"I agree, I calculate the percentage to be more like 14%."
How did you get 14?
Let's see a rough calc:
85 million barrels/day
means 31 billion/year multiplied by 145 dollars/barrel
adds up to 4.5 trillion dollars/year

The GDP was 65 trillion for 2007.
But 145 was the maximum, the price average was more like 75 for 2007, which means 3,5 - 4%.
14% sounds more like all energy which sounds quite reasonable at first glance because electricity and gasoline at the pump have more costs than crude oil.

" As for gold, I don't know enough to take sides on the issue, except that it's not friends and you can't eat it."

:) Friends are of course much more important. I speculate that if things get worse, much worse, I will still be able to trade gold and silver for food, because people will trade at some level, and you need some kind of money for that (of course Fiat money collapses in this case). If things get worse than that, my guess is that we won't be able to survive at all, only cockroaches and rats...
I'm hoping that politicians are not _that_ stupid...

Btw. did you get more pessimistic since the AmCon article? (I liked it very much and that is how I found your blog)

Brian Kaller said...


True, I think we could shave off more than 90 percent of communications and not be worse off, in this age when information has become garbage – of course, everyone will think their own communiqu├ęs are the ones worth saving. I can see things like the Internet used much more frugally, though – say, a constant broadband connection for a hundred-person neighbourhood, who can sign up to use it for half an hour a day. Or a rationed infrastructure where the electrical grid operates during certain hours. I can see communities planning more arrangements like this in difficult times.

I’m not seeing the SUV rationale that you’re seeing. I agree that renewable energy might pay off more down the road than immediately, but that’s a good reason to invest.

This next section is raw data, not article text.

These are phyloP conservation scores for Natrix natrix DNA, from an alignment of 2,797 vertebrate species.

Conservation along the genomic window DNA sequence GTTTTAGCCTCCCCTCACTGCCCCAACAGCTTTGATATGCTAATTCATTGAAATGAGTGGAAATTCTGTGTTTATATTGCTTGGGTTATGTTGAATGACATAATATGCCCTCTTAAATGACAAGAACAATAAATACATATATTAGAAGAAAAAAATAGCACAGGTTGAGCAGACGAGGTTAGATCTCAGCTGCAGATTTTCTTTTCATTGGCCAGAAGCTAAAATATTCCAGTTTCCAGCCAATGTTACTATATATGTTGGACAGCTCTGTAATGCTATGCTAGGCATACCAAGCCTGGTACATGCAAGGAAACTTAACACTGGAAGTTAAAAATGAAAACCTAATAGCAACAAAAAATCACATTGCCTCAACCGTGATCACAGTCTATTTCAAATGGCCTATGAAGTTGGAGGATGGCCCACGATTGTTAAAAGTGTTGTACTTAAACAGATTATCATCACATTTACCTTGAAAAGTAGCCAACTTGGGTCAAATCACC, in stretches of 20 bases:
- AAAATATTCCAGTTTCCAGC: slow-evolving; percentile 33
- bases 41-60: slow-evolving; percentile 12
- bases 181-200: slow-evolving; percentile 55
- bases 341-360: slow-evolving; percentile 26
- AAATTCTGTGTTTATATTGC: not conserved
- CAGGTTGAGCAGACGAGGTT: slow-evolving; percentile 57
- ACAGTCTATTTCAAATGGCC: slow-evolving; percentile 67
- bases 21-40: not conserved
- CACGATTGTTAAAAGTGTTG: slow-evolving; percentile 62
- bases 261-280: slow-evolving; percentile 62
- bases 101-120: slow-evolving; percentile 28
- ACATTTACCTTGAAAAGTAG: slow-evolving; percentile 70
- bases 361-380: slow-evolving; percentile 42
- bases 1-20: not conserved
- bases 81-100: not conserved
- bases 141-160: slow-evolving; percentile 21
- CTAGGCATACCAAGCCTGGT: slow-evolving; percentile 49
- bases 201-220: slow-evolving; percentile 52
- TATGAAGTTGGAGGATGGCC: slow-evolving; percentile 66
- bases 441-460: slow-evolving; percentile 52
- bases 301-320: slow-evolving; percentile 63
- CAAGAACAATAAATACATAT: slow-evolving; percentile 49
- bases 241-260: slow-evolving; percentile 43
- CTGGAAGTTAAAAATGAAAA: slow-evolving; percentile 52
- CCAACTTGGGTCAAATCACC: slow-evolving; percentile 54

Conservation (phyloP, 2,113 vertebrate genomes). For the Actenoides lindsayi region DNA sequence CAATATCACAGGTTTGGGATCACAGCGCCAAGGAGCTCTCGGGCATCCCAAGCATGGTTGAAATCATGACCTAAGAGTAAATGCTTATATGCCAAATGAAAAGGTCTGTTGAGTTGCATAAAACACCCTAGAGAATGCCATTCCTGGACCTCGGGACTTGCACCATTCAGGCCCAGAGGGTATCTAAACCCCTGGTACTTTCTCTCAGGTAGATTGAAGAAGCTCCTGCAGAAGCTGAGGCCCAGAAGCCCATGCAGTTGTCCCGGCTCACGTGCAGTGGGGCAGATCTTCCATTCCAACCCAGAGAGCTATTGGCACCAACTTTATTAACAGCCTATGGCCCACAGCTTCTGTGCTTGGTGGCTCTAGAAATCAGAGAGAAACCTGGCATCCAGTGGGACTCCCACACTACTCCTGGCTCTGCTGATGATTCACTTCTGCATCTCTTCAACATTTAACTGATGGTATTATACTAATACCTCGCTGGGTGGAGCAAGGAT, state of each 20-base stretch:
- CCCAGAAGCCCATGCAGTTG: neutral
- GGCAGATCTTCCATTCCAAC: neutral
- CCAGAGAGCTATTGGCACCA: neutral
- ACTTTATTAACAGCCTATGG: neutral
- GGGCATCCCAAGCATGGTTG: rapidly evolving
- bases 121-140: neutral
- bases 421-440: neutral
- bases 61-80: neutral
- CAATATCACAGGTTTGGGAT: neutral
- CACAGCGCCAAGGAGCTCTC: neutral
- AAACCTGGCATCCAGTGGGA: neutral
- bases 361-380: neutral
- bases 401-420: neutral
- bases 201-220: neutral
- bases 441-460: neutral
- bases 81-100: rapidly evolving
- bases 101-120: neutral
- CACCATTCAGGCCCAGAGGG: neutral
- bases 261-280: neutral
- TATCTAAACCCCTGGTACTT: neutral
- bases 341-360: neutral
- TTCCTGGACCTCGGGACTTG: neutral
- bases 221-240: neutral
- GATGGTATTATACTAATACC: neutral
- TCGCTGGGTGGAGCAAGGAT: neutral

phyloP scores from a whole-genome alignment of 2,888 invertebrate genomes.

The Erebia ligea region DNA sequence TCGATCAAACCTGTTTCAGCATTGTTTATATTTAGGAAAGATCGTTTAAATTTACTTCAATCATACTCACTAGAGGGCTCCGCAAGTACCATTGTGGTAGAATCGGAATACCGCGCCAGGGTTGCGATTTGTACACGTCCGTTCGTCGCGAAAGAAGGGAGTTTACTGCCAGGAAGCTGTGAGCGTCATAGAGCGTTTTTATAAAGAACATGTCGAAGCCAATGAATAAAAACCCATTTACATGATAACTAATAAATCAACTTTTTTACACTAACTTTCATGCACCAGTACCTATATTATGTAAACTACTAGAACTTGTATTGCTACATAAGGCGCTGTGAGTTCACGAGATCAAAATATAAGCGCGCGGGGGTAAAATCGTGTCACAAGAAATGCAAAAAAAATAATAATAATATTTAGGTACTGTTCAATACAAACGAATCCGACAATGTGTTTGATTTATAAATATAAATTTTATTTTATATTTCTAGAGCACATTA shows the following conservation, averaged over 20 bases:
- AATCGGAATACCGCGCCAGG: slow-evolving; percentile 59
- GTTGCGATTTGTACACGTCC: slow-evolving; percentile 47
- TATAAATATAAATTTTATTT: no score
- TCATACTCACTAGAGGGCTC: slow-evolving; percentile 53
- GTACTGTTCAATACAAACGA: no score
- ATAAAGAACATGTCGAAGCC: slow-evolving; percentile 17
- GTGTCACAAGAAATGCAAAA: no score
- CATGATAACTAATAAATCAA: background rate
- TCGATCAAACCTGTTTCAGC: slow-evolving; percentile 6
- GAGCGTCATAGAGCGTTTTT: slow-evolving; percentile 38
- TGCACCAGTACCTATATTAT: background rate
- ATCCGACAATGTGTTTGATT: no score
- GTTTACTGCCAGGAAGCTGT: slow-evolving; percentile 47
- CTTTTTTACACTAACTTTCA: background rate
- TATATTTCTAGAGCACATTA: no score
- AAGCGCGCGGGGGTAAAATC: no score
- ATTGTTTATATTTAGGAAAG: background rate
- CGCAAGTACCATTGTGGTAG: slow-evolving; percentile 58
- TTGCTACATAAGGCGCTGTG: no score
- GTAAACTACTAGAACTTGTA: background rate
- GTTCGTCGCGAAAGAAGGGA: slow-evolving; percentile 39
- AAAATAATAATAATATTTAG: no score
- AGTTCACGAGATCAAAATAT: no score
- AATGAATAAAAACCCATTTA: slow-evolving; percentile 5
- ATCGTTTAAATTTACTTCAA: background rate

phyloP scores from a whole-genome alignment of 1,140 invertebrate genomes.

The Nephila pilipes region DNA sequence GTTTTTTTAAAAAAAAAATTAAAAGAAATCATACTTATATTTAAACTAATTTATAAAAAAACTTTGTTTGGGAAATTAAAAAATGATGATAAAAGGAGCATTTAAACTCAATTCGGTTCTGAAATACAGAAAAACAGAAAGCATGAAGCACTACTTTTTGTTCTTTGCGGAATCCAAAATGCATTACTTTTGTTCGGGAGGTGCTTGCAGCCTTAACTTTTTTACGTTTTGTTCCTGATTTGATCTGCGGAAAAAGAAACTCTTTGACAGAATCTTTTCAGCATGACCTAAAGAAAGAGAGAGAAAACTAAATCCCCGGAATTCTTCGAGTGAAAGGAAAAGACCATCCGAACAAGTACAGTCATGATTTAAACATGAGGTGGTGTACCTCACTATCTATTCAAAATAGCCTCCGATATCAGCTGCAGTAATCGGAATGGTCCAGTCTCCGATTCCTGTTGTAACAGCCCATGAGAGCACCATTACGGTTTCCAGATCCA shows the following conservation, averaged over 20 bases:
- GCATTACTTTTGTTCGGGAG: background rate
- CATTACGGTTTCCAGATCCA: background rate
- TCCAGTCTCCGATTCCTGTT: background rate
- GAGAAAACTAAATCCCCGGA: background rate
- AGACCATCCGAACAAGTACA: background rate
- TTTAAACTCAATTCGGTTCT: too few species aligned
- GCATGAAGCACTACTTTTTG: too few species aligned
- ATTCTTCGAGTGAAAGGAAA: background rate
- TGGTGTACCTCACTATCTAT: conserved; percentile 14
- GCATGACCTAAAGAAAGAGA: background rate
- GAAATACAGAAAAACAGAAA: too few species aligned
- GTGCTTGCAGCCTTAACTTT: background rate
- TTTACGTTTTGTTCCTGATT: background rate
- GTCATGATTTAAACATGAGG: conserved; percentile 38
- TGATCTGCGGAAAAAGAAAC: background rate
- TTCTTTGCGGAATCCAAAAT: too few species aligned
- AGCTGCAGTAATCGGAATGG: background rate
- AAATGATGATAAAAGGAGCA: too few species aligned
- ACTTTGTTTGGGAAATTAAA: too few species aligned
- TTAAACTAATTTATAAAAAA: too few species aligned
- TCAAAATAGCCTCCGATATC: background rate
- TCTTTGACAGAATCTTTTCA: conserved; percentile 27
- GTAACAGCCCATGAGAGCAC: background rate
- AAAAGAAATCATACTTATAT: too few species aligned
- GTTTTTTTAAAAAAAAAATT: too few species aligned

I might have been going on fossil fuels in general – I don’t have the back of that envelope in front of me. 

Thank you for the compliment. Not really -- I have pessimistic days and optimistic ones, but mostly I see the same range of possibilities. We are probably not going to colonize the galaxy or go extinct this year; rather, we (in the Western First World, at least) are going to keep the suburban developments and highways we have now, but with less money, imported goods and fuel. Within that range I think it likely that we can segue to a stable prosperity that combines the best of old and new – backyard gardens, small farms, community, windmills, commuter trolleys, pared-down internet – that I described in the AmCon article. If people refuse to prepare, though, or panic during the next outage or shortage, there are darker possibilities.

I’m more concerned about the natural world – not so much cute pandas or spotted owls, nice as they are, but about, for example, the massive, recent drop in the plankton that forms the basis of ocean life. Changes like that would be an entirely different magnitude of danger, and they are still poorly understood. Thankfully, what helps with one group of concerns – localization, simplicity, self-reliance – seems likely to help with the other as well.

Brian Kaller said...

Orlov clears up the 25-percent issue in a follow-up post: